Major unions expected to stay neutral in tight Chicago mayoral run-off election
Chicago mayoral candidate Jesus “Chuy” Garcia is struggling to round up support from labor unions as he seeks to unseat pro-business Mayor Rahm Emanuel, even though he bills himself as more progressive.
Garcia’s surprisingly strong showing in a first round of voting on Feb. 24 prompted some big unions to see him as a viable challenger to the well-funded Emanuel and to rethink their neutral stance in the race for mayor of the country’s financially troubled No. 3 city.
But interviews this week with leaders at major unions that have made no endorsement indicate none is likely to join the Chicago Teachers Union, the only major union to back Garcia before the primary.
The American Federation of State, County and Municipal Employees, or AFSCME, has decided to remain neutral in the April 7 runoff election, while a raucous disagreement over the mayor’s race between two large locals of the Service Employees International Union, or SEIU, may also end in a non-endorsement.
The Chicago mayor contest pits President Barack Obama’s former chief of staff against a low-profile county commissioner. The campaign also reflects divisions between big-money Democrats such as Emanuel and grassroots progressives like Garcia, each offering competing visions for how to deal with huge budget deficits.
Despite being heavily outspent, Garcia started looking like a real challenger after he took a better-than-expected 34 percent of votes in the first round. Emanuel needed more than 50 percent of votes to avoid a second-round, but got 46 percent.
Union membership is down nationally, but organized labor holds significant political sway in Chicago, where city workers must live within city limits. All told, Emanuel has backing from 70 unions, many in the construction trades.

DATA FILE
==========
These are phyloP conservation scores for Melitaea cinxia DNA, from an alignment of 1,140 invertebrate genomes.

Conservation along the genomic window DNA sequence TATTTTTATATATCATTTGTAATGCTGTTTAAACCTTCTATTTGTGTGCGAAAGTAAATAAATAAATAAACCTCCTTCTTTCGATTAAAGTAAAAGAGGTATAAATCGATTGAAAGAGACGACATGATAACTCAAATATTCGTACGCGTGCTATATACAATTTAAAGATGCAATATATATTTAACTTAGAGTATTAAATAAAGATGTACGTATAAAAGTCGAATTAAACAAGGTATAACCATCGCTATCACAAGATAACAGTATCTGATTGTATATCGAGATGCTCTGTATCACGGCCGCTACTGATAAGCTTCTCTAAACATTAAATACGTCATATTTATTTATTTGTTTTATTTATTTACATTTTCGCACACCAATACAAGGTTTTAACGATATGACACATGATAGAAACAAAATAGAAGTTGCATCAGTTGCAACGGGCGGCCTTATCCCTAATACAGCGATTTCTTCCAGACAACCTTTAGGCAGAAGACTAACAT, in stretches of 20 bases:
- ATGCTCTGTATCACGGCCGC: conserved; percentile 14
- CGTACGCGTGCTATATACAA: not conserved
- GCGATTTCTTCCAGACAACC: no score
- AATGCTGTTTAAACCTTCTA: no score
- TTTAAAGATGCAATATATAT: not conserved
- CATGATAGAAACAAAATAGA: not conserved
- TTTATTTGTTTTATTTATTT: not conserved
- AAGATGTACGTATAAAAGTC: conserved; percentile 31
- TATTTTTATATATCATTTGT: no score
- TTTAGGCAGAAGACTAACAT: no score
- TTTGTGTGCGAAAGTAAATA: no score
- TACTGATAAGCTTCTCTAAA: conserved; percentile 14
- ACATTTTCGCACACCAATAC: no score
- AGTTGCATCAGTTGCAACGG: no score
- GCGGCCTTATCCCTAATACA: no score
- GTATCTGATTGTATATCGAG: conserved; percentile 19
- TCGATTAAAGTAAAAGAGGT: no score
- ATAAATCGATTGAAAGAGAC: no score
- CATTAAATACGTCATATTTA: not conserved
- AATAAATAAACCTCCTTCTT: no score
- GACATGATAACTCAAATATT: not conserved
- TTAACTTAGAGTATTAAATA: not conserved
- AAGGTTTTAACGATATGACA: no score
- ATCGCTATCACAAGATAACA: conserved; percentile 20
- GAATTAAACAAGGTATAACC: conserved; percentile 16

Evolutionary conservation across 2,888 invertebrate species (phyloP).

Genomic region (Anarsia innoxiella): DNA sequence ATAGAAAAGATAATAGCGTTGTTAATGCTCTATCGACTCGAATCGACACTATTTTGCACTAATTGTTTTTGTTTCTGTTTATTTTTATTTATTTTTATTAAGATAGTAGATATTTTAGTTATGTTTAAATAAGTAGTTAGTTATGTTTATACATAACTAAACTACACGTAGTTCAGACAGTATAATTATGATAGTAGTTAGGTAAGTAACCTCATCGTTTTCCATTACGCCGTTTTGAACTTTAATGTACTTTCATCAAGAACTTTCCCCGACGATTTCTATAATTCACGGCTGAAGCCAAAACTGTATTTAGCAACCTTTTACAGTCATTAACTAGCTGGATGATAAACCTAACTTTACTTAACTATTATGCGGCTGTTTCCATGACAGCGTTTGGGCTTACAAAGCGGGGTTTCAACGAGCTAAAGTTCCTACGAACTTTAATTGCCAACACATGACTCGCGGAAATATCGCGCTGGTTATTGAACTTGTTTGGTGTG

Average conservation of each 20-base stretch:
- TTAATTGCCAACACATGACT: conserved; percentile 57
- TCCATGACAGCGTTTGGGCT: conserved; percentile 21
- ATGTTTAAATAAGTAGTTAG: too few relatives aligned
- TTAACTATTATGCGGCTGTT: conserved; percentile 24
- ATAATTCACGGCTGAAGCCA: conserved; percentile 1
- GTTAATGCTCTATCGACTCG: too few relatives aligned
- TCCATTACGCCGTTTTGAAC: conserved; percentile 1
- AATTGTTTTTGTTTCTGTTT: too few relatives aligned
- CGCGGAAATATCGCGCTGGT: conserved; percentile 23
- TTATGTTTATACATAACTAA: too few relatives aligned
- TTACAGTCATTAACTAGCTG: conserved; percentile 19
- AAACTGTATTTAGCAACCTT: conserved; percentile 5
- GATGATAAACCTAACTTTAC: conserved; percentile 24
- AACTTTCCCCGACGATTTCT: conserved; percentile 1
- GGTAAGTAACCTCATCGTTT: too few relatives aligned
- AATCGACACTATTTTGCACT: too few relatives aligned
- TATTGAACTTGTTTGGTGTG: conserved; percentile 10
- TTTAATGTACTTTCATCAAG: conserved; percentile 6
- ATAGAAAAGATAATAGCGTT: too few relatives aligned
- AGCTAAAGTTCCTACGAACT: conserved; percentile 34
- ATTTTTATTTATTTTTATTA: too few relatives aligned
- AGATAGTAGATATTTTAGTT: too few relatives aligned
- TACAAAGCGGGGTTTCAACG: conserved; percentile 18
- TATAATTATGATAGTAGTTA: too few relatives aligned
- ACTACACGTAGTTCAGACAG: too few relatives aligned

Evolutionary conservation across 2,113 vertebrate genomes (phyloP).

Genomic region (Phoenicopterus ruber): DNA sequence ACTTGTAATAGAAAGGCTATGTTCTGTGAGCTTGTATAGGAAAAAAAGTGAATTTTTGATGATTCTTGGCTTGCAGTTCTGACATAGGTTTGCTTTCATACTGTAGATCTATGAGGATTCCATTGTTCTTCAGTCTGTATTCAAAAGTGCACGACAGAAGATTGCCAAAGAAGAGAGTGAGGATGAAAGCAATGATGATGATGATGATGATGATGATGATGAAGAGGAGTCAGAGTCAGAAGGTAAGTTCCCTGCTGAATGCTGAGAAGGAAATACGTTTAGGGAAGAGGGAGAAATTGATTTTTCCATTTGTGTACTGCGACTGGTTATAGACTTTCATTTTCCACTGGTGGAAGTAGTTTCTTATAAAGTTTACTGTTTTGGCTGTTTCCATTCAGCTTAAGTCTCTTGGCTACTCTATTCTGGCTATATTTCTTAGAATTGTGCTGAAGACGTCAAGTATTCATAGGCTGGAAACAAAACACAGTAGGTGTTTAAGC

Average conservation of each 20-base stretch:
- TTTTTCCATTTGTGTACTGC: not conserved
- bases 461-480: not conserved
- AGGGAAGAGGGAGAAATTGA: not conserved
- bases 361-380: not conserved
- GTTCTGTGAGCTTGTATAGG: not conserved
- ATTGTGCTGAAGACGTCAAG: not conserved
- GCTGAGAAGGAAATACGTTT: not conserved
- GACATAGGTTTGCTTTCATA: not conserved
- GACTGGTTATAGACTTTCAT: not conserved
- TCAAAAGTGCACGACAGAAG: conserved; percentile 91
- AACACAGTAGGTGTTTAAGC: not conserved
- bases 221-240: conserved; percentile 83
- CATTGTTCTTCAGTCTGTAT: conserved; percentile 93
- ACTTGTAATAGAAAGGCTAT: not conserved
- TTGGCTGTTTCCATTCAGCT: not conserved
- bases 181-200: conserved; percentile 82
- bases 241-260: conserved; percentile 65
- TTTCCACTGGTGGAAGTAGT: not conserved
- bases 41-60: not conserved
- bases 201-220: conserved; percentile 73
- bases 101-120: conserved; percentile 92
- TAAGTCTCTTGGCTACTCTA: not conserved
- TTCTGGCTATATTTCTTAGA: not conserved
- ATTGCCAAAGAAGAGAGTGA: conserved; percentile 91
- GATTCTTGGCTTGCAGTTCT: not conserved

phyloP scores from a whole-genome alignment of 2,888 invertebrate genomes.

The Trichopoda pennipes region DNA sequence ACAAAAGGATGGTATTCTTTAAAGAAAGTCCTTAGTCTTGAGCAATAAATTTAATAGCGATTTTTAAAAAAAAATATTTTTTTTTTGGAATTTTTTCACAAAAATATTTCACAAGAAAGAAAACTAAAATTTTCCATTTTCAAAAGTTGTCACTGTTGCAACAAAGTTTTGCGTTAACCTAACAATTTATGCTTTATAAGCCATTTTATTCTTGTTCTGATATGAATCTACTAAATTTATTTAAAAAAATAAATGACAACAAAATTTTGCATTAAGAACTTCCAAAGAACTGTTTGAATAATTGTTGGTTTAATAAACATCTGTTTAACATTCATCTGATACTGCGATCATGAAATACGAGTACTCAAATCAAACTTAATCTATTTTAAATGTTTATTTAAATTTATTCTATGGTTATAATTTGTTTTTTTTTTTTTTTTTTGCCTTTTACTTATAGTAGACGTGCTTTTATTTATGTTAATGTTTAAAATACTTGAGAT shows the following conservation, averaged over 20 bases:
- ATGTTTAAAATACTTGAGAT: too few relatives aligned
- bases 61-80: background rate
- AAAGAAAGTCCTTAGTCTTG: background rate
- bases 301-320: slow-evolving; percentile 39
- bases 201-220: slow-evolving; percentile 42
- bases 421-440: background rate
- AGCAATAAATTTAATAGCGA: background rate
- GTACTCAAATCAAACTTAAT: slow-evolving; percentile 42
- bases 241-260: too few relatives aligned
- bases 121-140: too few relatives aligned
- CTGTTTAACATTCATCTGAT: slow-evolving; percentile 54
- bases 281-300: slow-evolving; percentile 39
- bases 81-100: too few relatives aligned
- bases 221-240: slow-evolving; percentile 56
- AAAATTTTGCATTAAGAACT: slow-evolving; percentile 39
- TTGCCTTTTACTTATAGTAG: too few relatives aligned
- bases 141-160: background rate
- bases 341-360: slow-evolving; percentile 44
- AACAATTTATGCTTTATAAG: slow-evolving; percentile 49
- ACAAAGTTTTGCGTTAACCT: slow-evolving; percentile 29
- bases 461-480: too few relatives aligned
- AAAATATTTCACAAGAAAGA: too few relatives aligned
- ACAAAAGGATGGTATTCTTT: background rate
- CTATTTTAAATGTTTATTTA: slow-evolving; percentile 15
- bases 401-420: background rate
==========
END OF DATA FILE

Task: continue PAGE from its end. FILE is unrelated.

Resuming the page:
To beat him, Garcia will need to wrest some union endorsements – and the canvassing volunteers and millions of dollars in potential contributions that come with them.
Garcia has raised only about $1.5 million, mostly from SEIU Healthcare and from the Chicago Teachers Union. The teachers clashed with Emanuel over school closures and briefly struck early in Emanuel’s first term over retirement benefits.
Last year, SEIU took a statewide stance against a mayoral endorsement. When Chicago’s SEIU Local 1 decided to reconsider neutrality after Garcia became a viable contender, it ran into bitter opposition from the other main SEIU group, Local 73, which represents more than 14,000 Chicago city workers.
Matt Brandon, secretary treasurer of Local 73, predicted an ugly battle between the two locals, but after talks late on Tuesday said he thought the neutral stance would prevail.
“He’s been one of the best mayors we’ve had for working people in the city of Chicago. He created new positions and protected jobs,” Brandon said of Emanuel.
Brandon has filed a complaint with SEIU International against SEIU Healthcare, the third arm of the union in Illinois. The health group defied the statewide SEIU neutrality pact and was one of Garcia’s biggest financial backers in the primary, putting $385,000 into his campaign.
“We felt he was the candidate who would more clearly address issues of working people and families in Chicago,” said James Muhammad, spokesman for SEIU Healthcare.
Garcia’s campaign did not respond to requests for comment on the union endorsements.
A key umbrella group, the Chicago Federation of Labor, represents half a million workers in the Chicago area and 320 small unions, and is expected to remain neutral or to back Emanuel. The United Food and Commercial Workers Union and the Illinois Nurses Association are reconsidering neutrality stances.
(Reporting by Fiona Ortiz; Editing by David Greisling and Doina Chiacu)